Twenty years ago (crazy!) The Phantom Menace marketing machine was hitting pop culture like a tsunami. The first piece of merchandise I remember associated with the movie was the release of the Battle Droid and STAP action figure. I was so excited to go to the store to buy a new Star Wars toy in conjunction with a new Star Wars movie release for the first time in my life. Regardless of opinions about The Phantom Menace, I still have a strong nostalgic connection to this original toy. I think I still even have it in storage somewhere.
Needless to say, when Bandai made a model kit of the Battle Droid figure and it came with the STAP bike, I was very excited. Nostalgia and model building all in one! Plus, the Bandai model figures are the best way to build and collect action figures.
For the Battle Droid figure I tried a method I have used before in which I painted a silver enamel base with a layer of acrylic on top so I could add some chipping. For this kit, I probably should have just left the molded color and added some silver chipping effects with paint. I had a lot of issues with the various layers thinning and discoloring more than I would have liked (probably because I got impatient), but I was able to salvage it as an extra battle-worn droid.
After finishing the droid and experiencing some of the difficulties, I kept the molded color for the STAP and weathered it with small silver scratch marks and Tamiya weathering powder. A couple of flat clear coats and it was done.
This Battle Droid can also be posed separately and in its collapsed form, but I have such a strong connection to the STAP combo that I probably won't ever change it up. This was an absolutely amazing model kit.
A ship load of frustration
I wish I could say that every time I build a model kit, everything is joyous, fun, easy, and super rewarding. Usually it is. Last year, however, I finished a model kit that had occupied almost a year of my life and left me feeling extreme amounts of frustration. That kit was the Swedish Vasa made by Revell.
Occasionally, I branch out from Star Wars, and when I do, it usually is because of some personal connection to the build. Many years ago, my family visited Stockholm and the museum that houses the Vasa, a doomed and ill-constructed Swedish warship that sank in the harbor on its maiden voyage. In person, the ship is absolutely incredible. Preservationists were able to salvage almost the entire ship, and it is housed in its entirety in a beautiful museum in Stockholm.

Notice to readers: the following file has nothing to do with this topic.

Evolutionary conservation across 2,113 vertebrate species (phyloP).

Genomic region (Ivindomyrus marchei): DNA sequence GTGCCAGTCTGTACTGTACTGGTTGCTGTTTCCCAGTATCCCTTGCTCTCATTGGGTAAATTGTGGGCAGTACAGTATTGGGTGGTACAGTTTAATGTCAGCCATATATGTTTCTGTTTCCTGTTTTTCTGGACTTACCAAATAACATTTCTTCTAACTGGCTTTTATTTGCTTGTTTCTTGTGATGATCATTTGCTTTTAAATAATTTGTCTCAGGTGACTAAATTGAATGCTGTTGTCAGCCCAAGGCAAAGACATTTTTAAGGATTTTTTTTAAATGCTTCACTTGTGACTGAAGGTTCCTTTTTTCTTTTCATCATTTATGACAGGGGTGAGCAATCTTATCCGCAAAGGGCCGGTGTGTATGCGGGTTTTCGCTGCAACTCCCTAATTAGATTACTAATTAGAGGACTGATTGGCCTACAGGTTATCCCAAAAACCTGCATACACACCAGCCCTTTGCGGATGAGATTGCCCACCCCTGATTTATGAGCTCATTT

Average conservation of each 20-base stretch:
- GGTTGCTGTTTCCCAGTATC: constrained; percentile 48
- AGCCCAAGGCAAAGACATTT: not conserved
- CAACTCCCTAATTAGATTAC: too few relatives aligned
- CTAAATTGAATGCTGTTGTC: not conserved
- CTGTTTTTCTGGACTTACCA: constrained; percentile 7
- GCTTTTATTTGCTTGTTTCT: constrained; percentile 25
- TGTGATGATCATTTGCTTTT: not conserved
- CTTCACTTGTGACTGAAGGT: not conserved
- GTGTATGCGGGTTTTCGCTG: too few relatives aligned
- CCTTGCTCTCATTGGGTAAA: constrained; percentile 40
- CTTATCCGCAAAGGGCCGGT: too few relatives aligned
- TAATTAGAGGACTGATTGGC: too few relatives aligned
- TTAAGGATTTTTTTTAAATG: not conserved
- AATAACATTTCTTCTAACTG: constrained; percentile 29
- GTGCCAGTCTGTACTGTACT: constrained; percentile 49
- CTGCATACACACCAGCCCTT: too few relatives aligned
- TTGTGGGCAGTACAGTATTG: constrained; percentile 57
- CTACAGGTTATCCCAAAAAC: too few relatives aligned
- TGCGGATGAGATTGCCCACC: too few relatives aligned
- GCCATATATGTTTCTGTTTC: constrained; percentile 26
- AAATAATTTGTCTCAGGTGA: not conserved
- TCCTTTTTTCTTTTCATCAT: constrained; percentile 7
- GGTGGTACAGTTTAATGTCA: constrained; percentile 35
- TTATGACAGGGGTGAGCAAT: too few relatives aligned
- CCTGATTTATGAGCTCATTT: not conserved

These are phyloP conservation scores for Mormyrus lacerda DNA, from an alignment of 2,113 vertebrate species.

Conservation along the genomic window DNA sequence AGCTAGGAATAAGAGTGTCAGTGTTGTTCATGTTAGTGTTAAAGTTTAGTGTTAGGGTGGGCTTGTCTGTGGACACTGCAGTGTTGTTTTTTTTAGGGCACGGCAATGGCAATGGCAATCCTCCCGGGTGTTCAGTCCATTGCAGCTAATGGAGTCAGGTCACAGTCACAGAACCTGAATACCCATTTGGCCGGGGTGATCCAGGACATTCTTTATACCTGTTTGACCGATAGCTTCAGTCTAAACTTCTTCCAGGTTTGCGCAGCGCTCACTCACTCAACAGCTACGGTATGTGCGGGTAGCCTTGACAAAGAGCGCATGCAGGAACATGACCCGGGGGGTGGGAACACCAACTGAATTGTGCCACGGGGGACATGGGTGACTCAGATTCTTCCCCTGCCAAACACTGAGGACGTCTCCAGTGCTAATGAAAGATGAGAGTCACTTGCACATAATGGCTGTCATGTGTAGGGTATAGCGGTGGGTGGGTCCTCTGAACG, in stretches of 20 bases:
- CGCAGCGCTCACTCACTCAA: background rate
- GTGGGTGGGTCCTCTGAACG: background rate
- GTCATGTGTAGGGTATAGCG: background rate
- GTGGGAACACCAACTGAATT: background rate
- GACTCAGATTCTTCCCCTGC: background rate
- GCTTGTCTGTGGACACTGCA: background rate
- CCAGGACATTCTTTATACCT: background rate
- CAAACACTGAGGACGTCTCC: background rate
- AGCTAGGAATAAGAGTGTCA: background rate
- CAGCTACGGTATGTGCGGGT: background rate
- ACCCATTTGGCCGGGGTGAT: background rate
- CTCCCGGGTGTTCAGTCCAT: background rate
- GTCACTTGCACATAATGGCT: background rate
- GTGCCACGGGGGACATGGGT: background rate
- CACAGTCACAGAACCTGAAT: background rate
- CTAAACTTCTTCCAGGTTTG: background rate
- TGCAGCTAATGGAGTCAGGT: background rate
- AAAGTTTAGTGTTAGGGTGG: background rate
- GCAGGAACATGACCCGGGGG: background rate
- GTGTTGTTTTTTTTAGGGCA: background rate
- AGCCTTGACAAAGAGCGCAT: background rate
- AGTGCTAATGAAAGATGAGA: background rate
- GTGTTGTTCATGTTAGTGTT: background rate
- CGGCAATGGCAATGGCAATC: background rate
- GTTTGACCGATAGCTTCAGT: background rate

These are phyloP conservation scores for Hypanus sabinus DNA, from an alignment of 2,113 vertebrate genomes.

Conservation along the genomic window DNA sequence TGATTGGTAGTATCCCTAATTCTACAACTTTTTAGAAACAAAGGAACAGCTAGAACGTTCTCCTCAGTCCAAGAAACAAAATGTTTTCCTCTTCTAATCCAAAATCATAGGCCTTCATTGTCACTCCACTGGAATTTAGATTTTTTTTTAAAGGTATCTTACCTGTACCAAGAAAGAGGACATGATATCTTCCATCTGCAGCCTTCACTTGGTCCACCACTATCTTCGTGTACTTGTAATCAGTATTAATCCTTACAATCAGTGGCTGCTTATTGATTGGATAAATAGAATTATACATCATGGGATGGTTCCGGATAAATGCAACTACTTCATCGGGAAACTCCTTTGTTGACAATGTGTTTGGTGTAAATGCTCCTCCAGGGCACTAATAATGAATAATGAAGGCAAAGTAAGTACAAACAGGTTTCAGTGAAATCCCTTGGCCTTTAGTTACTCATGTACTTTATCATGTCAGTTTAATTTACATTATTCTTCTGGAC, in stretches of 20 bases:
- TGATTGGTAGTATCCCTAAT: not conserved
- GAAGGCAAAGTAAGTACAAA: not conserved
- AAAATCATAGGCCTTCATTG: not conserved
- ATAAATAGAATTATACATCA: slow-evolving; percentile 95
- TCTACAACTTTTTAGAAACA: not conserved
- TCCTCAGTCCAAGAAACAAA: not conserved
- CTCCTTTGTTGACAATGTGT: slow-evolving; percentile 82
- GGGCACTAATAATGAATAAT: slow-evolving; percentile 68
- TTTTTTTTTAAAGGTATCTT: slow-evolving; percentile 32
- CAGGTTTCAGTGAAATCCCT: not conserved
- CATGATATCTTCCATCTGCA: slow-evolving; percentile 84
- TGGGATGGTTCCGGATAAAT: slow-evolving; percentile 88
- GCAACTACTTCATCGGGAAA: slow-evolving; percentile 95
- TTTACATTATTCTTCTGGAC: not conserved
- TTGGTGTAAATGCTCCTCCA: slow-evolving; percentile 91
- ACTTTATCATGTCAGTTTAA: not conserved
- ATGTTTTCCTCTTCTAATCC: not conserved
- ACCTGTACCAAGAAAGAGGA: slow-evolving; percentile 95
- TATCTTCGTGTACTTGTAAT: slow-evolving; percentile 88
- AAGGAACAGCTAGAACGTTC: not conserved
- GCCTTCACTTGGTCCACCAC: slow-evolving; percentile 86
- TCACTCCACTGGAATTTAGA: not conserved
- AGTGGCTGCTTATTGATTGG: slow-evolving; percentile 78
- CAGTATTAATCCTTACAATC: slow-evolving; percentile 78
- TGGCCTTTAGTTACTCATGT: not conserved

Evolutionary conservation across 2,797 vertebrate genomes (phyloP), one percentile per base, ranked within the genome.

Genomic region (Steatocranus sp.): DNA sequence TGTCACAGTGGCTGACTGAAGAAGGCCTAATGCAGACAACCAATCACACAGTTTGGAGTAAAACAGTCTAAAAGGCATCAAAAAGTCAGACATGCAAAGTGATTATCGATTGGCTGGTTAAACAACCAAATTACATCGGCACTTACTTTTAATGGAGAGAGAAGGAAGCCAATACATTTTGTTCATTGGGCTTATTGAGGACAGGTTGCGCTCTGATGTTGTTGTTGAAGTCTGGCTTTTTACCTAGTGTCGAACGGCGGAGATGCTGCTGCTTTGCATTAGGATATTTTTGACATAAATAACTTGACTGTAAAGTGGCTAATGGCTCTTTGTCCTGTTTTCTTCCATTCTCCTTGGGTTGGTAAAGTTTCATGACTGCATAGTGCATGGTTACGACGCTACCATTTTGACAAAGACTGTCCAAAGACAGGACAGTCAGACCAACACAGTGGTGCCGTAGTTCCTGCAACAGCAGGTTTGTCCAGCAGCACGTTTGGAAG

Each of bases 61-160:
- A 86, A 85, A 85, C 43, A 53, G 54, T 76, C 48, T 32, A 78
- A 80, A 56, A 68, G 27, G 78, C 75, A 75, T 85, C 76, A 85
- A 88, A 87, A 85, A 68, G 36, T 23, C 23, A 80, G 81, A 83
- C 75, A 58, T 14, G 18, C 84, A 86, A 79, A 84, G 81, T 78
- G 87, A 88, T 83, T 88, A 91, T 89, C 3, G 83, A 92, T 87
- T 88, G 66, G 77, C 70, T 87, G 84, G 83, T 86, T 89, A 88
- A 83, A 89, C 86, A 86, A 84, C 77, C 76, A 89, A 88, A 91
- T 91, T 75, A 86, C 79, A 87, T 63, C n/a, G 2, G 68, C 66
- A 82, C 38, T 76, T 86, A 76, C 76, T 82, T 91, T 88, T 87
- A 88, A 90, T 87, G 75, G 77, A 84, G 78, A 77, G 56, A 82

With that personal experience in mind, I was excited about building my own version of the infamous ship and adding it to my collection. I should have recognized some warning signs. I have previously built two naval ship models, a Roman warship and a Viking longship. Both times after finishing those I vowed never to build a naval ship again. Rigging with tiny thread is a nightmare. Apparently, I am a glutton for punishment.
To make a long story short, I had so many issues with building this model kit. There were a lot of issues with parts not fitting well, and all of the tiny human figurine details that make up the elaborately carved decorations around the ship looked like a bunch of mushy blobs with legs. Needless to say, this made detail painting difficult.
For long stretches of time, I would just let this model sit because I had no desire to bang my head in frustration. Finally, however, I determined to finish it and put the specter of frustration to the side. I did minimal rigging so that I would not lose my mind over the extensive network of tiny threads, finished off the paint job, and dirtied up the sails a bit. The result is not terrible. Check out the slideshow and make a judgment for yourself, while I say good riddance to this model kit.
Poe Dameron's X-Wing is definitely a unique take on the classic X-Wing design. The kit pictured above is the first version of the ship made by Bandai from the release of The Force Awakens in theaters. For the release of The Last Jedi, Bandai rereleased the kit with a small engine part on the back.
As with most Bandai model kits, the assembly is very straightforward and well-designed. The biggest issue I had was with the decals for the wing, which I had on the previous Blue Squadron X-Wing also. I could not use enough decal set to make them lay well, and I know a lot of other builders who have expressed similar issues. I ended up masking and painting the orange with much trial and error to get the correct color. Without going into all the frustrations, I had a lot of issues with the wrong color mix or an incorrect thinner ratio until I finally found a mix that worked and laid well on the plastic.
I also made the call to go with landing gear out for this build because I have done several X-Wings in flight mode. I imagine Poe has just hopped into the cockpit and is ready to head out to take on the First Order.
Model builder, board gamer, and all around lover of small scale stuff.